Furloughs Gain as Means to Control Costs, Hay Study Finds
Among more than 100 U.S. organizations polled, more than one-third either has a furlough policy or is using furloughs as a way to control costs. Within that group, half anticipate using furloughs to cut costs for six to 12 months. And while furlough maximums vary from four days to one year, more than half of those using them or that have a furlough policy, don't have an established maximum length, the Hay Group found.
"It was really clear to us that this was becoming a bigger issue than we thought at the time, and it was more pervasive than we thought," said Marie Dufresne, a senior consultant and national benefits practice leader for the Hay Group.
Among those using furloughs or who have a furlough policy in place:
- About 75% of those on furlough are nonexempt employees; about 68% are exempts or equivalent.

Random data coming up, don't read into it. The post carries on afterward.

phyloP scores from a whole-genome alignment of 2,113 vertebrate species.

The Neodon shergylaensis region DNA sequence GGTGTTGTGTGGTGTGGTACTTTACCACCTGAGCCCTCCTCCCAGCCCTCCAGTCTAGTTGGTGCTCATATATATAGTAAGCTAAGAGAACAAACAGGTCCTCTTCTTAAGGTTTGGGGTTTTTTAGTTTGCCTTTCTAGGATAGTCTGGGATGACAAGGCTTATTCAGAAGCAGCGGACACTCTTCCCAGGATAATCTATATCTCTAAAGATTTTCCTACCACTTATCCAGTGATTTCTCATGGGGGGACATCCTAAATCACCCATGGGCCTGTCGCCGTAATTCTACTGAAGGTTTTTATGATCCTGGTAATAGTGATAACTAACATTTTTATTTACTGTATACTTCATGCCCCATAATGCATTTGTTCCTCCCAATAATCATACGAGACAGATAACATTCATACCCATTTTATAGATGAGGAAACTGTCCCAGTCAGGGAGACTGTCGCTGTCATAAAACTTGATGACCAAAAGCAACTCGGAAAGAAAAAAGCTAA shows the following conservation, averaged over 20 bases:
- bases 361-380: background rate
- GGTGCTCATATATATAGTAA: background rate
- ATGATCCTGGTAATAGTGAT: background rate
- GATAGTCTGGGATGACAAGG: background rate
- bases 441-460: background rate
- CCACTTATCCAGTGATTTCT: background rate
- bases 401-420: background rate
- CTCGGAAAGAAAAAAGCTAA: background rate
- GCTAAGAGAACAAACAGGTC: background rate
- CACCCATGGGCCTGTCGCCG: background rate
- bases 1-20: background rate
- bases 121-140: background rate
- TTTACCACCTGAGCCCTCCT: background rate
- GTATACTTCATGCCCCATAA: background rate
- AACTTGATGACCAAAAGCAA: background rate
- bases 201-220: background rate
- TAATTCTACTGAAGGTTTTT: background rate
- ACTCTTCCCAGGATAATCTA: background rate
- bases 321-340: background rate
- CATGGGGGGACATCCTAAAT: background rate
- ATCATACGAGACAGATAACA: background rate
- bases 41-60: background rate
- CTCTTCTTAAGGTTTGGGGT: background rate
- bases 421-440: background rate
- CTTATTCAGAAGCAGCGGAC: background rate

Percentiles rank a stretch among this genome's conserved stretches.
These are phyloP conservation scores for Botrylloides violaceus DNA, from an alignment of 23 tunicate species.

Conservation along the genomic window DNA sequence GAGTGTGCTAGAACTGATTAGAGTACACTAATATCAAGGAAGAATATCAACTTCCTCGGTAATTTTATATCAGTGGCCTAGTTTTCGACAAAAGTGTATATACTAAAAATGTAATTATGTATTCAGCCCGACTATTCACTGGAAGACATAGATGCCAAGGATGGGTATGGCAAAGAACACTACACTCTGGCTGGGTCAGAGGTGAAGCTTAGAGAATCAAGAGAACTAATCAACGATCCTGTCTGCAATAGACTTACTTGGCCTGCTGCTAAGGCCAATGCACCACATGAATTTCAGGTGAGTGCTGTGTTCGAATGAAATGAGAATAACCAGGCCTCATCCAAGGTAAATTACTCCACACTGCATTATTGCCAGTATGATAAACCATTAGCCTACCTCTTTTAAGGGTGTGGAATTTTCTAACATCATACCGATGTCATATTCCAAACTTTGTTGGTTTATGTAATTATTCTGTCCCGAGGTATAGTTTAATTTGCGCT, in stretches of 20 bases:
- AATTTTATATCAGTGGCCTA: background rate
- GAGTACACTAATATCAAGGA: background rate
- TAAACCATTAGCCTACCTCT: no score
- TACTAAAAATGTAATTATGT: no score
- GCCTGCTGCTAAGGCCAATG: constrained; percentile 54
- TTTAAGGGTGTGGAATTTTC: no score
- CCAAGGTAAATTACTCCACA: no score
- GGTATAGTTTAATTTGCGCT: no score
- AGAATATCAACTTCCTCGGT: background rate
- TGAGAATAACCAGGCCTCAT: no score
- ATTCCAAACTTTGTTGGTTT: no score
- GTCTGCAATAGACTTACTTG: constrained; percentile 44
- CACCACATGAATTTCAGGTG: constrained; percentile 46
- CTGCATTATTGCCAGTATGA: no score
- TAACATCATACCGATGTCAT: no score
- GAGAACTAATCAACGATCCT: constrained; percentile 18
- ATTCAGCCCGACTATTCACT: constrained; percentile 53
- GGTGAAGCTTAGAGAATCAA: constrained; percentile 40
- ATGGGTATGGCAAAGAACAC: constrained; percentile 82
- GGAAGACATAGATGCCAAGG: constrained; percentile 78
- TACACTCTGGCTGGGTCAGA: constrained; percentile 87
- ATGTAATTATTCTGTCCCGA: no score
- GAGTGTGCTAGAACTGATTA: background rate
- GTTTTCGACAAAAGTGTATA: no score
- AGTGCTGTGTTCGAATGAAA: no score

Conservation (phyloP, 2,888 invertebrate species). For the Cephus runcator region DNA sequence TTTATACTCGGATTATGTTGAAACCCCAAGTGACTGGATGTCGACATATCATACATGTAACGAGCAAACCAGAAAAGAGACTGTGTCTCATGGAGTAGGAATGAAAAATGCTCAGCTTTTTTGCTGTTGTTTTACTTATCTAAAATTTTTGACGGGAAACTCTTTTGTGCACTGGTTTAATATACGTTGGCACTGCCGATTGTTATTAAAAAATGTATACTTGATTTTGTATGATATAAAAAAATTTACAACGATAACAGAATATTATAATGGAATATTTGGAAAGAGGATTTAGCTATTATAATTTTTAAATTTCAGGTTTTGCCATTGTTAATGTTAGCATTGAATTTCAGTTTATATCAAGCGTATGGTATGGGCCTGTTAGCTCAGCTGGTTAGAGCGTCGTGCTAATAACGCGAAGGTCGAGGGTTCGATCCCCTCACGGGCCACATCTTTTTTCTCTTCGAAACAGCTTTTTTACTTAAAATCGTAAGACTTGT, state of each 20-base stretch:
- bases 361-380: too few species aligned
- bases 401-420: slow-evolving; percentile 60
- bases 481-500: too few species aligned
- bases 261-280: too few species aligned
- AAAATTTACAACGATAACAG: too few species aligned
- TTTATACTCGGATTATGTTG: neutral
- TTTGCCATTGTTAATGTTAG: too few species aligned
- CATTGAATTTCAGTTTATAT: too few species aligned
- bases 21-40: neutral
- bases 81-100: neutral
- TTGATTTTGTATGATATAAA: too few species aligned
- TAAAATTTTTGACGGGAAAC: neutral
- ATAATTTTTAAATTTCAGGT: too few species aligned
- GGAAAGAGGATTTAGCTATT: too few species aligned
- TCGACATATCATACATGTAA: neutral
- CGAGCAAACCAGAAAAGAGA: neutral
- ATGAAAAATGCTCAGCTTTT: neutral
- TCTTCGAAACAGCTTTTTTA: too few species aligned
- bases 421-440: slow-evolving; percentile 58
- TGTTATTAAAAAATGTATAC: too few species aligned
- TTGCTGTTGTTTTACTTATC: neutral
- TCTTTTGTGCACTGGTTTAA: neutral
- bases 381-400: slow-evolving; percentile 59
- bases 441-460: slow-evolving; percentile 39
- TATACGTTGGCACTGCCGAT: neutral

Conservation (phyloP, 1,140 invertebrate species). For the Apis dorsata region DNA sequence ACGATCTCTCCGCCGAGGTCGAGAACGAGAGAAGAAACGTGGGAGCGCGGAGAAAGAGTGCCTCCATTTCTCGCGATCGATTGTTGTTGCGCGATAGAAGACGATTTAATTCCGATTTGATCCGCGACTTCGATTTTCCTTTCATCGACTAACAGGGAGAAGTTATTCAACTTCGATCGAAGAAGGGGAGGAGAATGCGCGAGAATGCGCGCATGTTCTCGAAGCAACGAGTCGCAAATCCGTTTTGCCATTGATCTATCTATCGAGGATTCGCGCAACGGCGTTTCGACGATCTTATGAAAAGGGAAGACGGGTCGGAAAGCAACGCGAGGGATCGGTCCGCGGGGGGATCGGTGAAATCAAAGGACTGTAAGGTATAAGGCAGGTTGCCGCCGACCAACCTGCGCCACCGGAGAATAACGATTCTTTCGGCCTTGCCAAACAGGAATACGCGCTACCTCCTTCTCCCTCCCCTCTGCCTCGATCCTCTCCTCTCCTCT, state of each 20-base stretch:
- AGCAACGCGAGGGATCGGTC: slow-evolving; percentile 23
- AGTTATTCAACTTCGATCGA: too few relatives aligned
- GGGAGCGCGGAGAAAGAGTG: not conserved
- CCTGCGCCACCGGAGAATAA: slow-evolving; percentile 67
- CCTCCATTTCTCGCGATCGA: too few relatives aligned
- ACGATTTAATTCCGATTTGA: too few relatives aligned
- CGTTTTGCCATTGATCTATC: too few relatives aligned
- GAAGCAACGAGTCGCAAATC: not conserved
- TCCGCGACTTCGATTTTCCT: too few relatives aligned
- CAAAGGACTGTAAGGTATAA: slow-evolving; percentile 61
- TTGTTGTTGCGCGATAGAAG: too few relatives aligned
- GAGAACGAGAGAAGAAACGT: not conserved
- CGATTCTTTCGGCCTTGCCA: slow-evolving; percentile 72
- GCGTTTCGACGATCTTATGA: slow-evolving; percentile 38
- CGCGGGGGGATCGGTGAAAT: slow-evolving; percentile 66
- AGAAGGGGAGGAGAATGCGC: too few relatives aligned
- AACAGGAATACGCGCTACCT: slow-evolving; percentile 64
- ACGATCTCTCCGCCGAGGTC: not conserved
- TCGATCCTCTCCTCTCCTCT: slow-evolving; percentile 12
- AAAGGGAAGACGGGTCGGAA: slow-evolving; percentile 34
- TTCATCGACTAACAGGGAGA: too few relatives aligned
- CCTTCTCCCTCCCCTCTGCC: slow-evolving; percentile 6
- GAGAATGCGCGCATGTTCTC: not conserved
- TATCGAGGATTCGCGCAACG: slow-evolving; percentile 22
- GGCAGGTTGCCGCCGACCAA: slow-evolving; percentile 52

- 65% do not allow employees to volunteer for full- or partial-length furloughs.
- 71% indicated compensation levels are being cut commensurate with time off; 52 percent indicated incentives would not be impacted due to reduced annual pay.
- 75% indicated accrued, allotted vacation or floater time continues to be accrued during furloughs.
- More than 60% continue employees' health care benefits during the furlough period but are required to pay the employee's contribution portion.